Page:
Transform Education NM is hiring an Executive Director to serve as the primary leader in a coalition of families, educators, advocates and community leaders advancing a visionary transformation of education in New Mexico. TENM advocates for equity and sufficiency of our public schools by engaging our communities to take action, amplifying a powerful collective voice, and connecting with policymakers. The Executive Director will oversee strategic planning, policy advocacy, coalition-building, media and communications strategies, fundraising and day-to day operations to build TENM’s staffing and financial resources. Learn more at www.transformeducationnm.org. Apply by July 1, 2022 by sending a resume and cover letter to email@example.com. Position may be located anywhere in New Mexico. TENM is deeply committed to diversity, inclusion and dismantling racism, and strongly encourages Black, Indigenous, People of Color, immigrants, LGBTQ individuals, and New Mexicans of multiple backgrounds and identities to apply.
Education is fundamental to our future, but our students don’t have equal opportunities in our school system—a reality aggravated by the COVID-19 crisis. Now more ever, we need to fight for the public schools New Mexico’s students need and deserve.
A new video on the landmark Yazzie lawsuit makes it clear why we must transform our education system now.
The Case for Education Equity in New Mexico follows the personal story of parent turned education advocate Wilhelmina Yazzie. Her story is one of love and perseverance, culture and language, and the reality of how opportunity gaps harm New Mexico and its children.
Every child deserves to graduate ready for college and career and to pursue their dreams. This was the reason Wilhelmina, along with other families and school districts across New Mexico, brought the lawsuit against the state for violating students’ constitutional right to a sufficient education.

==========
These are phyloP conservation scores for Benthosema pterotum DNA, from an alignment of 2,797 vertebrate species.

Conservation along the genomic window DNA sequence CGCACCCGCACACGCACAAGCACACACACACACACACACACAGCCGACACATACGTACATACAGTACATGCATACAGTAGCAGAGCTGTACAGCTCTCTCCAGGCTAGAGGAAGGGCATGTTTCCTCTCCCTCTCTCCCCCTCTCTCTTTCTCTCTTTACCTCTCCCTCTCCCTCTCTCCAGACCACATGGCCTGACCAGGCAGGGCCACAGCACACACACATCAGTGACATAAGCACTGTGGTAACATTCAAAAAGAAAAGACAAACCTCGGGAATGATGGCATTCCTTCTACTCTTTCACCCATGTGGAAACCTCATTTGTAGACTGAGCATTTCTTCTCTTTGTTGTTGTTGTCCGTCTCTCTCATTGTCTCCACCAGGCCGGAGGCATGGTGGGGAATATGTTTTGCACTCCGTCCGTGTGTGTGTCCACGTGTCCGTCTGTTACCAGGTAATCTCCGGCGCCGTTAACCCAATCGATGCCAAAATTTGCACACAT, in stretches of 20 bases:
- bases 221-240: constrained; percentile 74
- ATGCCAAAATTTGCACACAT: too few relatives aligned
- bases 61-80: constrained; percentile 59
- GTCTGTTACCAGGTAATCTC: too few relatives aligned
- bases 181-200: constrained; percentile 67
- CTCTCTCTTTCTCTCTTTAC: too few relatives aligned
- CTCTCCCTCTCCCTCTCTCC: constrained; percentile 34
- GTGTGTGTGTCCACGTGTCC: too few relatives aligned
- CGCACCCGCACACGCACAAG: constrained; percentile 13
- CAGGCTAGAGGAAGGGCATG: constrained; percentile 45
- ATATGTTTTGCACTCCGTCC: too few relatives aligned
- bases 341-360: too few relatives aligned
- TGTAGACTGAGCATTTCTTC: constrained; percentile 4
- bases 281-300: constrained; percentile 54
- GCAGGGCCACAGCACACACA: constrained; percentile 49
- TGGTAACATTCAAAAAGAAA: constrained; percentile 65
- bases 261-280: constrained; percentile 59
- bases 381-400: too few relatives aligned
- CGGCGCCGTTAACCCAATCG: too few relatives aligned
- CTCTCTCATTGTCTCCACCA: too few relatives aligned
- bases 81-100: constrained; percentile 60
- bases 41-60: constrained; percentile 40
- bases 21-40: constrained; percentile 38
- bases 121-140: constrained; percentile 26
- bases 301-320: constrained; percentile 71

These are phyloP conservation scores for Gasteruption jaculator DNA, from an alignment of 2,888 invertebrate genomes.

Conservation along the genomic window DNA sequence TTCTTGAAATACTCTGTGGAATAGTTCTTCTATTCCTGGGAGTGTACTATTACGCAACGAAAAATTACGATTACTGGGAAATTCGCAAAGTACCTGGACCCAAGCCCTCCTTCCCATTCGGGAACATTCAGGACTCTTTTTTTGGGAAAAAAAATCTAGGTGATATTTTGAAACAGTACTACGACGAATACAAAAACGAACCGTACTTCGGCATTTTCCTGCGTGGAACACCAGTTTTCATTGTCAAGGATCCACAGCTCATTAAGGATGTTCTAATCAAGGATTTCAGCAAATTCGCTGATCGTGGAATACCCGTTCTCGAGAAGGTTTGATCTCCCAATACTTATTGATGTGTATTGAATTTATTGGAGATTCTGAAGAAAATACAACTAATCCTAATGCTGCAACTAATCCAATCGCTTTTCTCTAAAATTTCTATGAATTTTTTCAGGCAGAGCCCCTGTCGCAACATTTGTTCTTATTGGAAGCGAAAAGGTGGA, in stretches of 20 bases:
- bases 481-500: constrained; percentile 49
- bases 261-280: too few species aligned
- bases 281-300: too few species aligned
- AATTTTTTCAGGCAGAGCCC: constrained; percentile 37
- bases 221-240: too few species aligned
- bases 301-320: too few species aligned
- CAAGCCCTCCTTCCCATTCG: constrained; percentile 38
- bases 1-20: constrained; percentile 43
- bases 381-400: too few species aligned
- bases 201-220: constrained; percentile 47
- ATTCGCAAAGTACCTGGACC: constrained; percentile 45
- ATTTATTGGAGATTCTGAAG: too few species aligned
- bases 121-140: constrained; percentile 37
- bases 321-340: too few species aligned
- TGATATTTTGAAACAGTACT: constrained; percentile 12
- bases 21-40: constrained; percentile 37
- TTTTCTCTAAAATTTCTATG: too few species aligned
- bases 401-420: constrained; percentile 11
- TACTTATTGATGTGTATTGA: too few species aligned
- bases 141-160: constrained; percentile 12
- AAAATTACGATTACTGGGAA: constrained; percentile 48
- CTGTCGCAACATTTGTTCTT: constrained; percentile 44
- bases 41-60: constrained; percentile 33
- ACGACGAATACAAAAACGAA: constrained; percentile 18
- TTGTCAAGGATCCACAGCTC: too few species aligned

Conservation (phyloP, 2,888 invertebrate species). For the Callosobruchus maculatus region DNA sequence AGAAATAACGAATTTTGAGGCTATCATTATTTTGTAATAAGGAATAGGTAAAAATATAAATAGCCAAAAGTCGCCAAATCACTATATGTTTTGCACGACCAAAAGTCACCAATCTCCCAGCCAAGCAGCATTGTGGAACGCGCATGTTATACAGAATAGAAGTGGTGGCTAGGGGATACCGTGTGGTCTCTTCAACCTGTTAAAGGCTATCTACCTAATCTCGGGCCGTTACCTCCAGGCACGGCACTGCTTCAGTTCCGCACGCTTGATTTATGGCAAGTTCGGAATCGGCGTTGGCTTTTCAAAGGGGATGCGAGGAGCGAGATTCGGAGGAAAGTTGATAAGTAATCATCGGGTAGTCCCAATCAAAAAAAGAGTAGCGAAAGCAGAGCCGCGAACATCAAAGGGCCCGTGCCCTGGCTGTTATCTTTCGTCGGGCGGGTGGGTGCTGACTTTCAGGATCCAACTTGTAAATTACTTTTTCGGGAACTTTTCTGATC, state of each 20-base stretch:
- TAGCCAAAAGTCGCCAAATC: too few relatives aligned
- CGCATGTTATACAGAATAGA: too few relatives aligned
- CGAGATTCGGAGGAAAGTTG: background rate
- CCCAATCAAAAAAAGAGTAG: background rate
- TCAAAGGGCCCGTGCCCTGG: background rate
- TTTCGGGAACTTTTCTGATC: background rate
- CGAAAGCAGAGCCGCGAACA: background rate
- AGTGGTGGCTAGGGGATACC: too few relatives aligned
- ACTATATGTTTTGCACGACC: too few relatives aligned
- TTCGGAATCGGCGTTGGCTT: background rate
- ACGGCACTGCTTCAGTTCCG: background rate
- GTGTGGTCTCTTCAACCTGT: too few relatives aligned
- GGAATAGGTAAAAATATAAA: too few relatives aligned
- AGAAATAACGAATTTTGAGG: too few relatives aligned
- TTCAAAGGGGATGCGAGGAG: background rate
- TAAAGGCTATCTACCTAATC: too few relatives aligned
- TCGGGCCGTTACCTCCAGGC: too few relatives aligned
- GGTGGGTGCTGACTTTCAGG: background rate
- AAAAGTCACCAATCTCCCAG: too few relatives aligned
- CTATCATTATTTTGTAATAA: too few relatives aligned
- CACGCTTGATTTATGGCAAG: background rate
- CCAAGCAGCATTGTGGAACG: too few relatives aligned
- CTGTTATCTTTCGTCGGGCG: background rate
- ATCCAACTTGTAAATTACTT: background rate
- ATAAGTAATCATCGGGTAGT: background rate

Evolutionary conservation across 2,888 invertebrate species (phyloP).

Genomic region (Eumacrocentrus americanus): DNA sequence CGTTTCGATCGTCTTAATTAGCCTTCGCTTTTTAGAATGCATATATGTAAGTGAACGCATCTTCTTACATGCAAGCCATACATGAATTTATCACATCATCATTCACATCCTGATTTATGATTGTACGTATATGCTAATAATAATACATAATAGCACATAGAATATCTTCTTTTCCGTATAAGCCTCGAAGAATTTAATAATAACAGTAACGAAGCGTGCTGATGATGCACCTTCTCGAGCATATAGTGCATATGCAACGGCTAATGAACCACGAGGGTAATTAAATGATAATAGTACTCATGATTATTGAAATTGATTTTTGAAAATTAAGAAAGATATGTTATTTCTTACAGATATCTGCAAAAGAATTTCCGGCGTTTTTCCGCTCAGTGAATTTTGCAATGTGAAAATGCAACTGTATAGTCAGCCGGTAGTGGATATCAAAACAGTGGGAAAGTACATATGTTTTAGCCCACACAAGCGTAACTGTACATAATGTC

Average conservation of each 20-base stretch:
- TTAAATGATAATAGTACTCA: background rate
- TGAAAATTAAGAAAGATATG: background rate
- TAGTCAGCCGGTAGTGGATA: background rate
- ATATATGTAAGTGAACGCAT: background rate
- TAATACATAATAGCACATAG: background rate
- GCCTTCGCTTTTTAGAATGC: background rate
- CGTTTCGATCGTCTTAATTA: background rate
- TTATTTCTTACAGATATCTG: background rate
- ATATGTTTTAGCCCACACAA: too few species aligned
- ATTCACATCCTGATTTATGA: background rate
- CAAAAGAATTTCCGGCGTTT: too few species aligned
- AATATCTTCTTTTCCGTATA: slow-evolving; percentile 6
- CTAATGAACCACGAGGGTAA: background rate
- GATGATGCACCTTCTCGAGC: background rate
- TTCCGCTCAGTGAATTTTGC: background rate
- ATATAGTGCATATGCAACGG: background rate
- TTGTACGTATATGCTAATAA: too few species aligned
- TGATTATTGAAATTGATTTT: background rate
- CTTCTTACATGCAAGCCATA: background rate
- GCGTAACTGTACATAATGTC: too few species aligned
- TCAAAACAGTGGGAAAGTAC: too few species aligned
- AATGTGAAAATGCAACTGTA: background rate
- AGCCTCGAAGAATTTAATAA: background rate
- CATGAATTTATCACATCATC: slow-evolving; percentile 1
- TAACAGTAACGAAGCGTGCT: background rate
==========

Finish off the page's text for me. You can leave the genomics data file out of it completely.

The video is especially timely now. Last week, on behalf of the Yazzie plaintiffs, our legal team responded to the state’s motion to dismiss the lawsuit. The legal brief argued that court oversight is essential to protecting students’ constitutional right to an equitable education and that the state should be required to develop a comprehensive plan to overhaul the public education system as soon as possible.
There will be a hearing June 29 on the Yazzie plaintiffs’ and state’s motions.
Watch the video and share it with your networks and on social media these next few days and through the date of the hearing.
SANTA FE—Students still lack the basics that are necessary for a constitutionally sufficient education, charged the Yazzie plaintiffs of the landmark education lawsuit, Yazzie/Martinez v. State of New Mexico in a legal notice of case status filed with the First Judicial District Court today.
“We know that the Public Education Department and the governor want New Mexico’s diverse student population to have the educational opportunities they need to succeed,” said Lauren Winkler, an attorney with the New Mexico Center on Law and Poverty. “Unfortunately, our legislature did not do nearly enough for our students this session. As a result, school districts have been unable to provide additional programming and supports for at-risk students like bilingual education and social services. In fact, many districts have been forced to cut basic programs like reading intervention and drop-out/truancy prevention, and they cannot meet the demand for pre-K programs.”
Plaintiffs in the case are working with the governor and the PED on a plan to bring the state into compliance with the First Judicial District Court’s most recent February 2019 court order, which found that the state violated students’ constitutional rights to a sufficient education and ordered the state to provide educational programs, services, and funding to schools to prepare students so they are college and career ready.
The court ordered the state to take immediate action for at-risk students that face the deepest inequities and barriers to education, including low-income students, Native American and Latino students, English language learners, and students with disabilities. Judge Sarah Singleton’s initial ruling was in July 2018.
Since the court’s July 2018 decision, the Yazzie plaintiffs have worked with a broad group of educators, tribal members, community groups, and school districts to craft a platform of action necessary to transform New Mexico’s educational system to address the needs of at-risk children in compliance with the court orders. Most of the programs and funding in the platform, supported by plaintiffs, were blocked by legislative leaders and died in committees.